COLUMBIA, SC (WIS) - It could be days before icy, treacherous conditions improve for areas of the South hit by a wintry blast that sent cars sliding off roads, emptied grocery shelves and had officials nervously watching ice-laden power lines and tree limbs.
Snow ranging from several inches to more than a foot has blanketed states from Louisiana to the Carolinas - a region where many cities have only a handful of snow plows, if any. And more misery is on the way: The snow turning to freezing rain in the Midlands Monday afternoon, and low temperatures threatened to turn roads that may have thawed icy overnight.
Transportation Department spokesman Pete Poore says the interstate system is in fair condition, but there are concerns about ice on the roads.
The threat of power outages because of freezing rain weighing down trees and power lines had many Midlanders worried as they went to bed Monday night. SCE&G is reporting fewer than 1,200 outages statewide and fewer than 350 in the Midlands. Click here to view SCE&G's outage map.
More than 11,000 residents had no electric service Tuesday morning. Progress Energy reported the biggest problems from Cheraw to Lake City and Sumter, with more than 7,600 customers without service.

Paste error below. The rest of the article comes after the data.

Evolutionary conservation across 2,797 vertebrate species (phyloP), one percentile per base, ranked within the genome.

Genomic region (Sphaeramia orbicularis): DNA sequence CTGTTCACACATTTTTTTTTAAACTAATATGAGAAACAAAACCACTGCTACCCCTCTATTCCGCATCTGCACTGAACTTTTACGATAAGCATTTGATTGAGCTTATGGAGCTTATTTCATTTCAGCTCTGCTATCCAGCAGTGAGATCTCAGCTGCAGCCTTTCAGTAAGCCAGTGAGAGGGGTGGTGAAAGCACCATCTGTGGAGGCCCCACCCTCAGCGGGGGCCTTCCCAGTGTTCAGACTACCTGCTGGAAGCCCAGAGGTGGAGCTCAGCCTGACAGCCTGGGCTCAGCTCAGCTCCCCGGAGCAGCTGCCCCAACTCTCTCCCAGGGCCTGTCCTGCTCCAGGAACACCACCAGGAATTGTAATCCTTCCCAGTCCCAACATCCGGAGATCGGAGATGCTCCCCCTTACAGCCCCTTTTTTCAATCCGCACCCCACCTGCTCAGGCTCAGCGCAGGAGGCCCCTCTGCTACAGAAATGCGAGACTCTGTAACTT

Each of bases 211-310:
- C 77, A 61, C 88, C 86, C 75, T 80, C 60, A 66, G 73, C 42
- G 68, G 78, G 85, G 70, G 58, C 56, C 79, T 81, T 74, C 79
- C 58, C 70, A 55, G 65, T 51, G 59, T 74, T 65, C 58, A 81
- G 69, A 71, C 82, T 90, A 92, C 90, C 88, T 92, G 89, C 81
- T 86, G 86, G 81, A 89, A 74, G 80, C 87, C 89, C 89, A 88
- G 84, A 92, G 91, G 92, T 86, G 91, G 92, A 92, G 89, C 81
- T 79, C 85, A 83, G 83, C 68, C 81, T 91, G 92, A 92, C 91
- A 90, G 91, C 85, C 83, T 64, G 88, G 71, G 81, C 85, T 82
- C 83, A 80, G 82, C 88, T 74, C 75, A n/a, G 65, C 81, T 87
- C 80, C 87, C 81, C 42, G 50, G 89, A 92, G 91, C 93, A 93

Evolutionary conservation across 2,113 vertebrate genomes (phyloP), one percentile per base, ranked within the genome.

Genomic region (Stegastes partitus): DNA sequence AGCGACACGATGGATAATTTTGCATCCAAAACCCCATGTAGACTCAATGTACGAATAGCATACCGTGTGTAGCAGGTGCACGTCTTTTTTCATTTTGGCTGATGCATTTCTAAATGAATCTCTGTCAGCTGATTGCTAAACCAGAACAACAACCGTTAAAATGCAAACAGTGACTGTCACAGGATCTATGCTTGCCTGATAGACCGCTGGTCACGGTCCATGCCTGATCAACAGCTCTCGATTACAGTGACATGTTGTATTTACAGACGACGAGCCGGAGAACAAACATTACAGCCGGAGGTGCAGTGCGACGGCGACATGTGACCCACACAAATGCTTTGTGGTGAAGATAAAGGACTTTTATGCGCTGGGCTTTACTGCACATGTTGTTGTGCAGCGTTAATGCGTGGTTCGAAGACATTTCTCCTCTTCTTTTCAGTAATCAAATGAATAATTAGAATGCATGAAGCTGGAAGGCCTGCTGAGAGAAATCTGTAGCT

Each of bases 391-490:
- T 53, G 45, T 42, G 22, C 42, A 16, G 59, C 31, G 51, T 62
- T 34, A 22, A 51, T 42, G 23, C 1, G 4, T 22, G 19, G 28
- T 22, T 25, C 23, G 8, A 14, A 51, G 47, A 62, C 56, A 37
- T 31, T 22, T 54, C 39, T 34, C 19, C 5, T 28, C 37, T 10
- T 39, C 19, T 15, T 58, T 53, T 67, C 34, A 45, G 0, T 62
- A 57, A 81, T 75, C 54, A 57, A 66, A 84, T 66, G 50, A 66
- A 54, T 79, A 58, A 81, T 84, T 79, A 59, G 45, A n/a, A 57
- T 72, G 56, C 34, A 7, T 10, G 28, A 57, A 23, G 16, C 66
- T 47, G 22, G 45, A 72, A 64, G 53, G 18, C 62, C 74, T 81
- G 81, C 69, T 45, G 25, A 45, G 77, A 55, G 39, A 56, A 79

Among the state's electric cooperatives, no problems are being reported Tuesday morning, according to spokesperson Van O'Cain. "Yesterday, our biggest problems were in the extreme Southern Midlands," says O'Cain. "It appears we dodged a bullet on this one."
The system that brought all of the snow and freezing rain has exited the area. Meteorologist Ben Tanner says the freezing rain was all but gone Tuesday morning. Temperatures will climb above freezing by mid-morning and the ice and snow should start to melt in most areas.
Click here for the latest forecast.
Overall, the interstate system is in fair condition, however, DOT officials are concerned about black ice for the remainder of the morning. As of 4:00 a.m., interstates were open with at least two lanes clear in each direction.
Crews are working to clear snow and are treating black ice on interstates with deicing chemicals to capacity. Officials say black ice will be a problem into the morning daylight hours especially from I-20 northward.
Temperatures will rise to around 38 degrees in the Midlands and the sun will peak through the clouds Tuesday afternoon, but it won't be enough to melt all of the snow and ice still on road surfaces, especially on secondary roads. Officials expect travel to be impacted throughout the state overnight into Wednesday. Icing is expected to be a problem especially in the northern Midlands. Authorities urge motorists to only drive as absolutely needed or in an emergency.
The storm shut down most cities, closed many businesses and canceled most flights at Atlanta's airport, the world's busiest. At least nine people were killed in weather-related traffic accidents.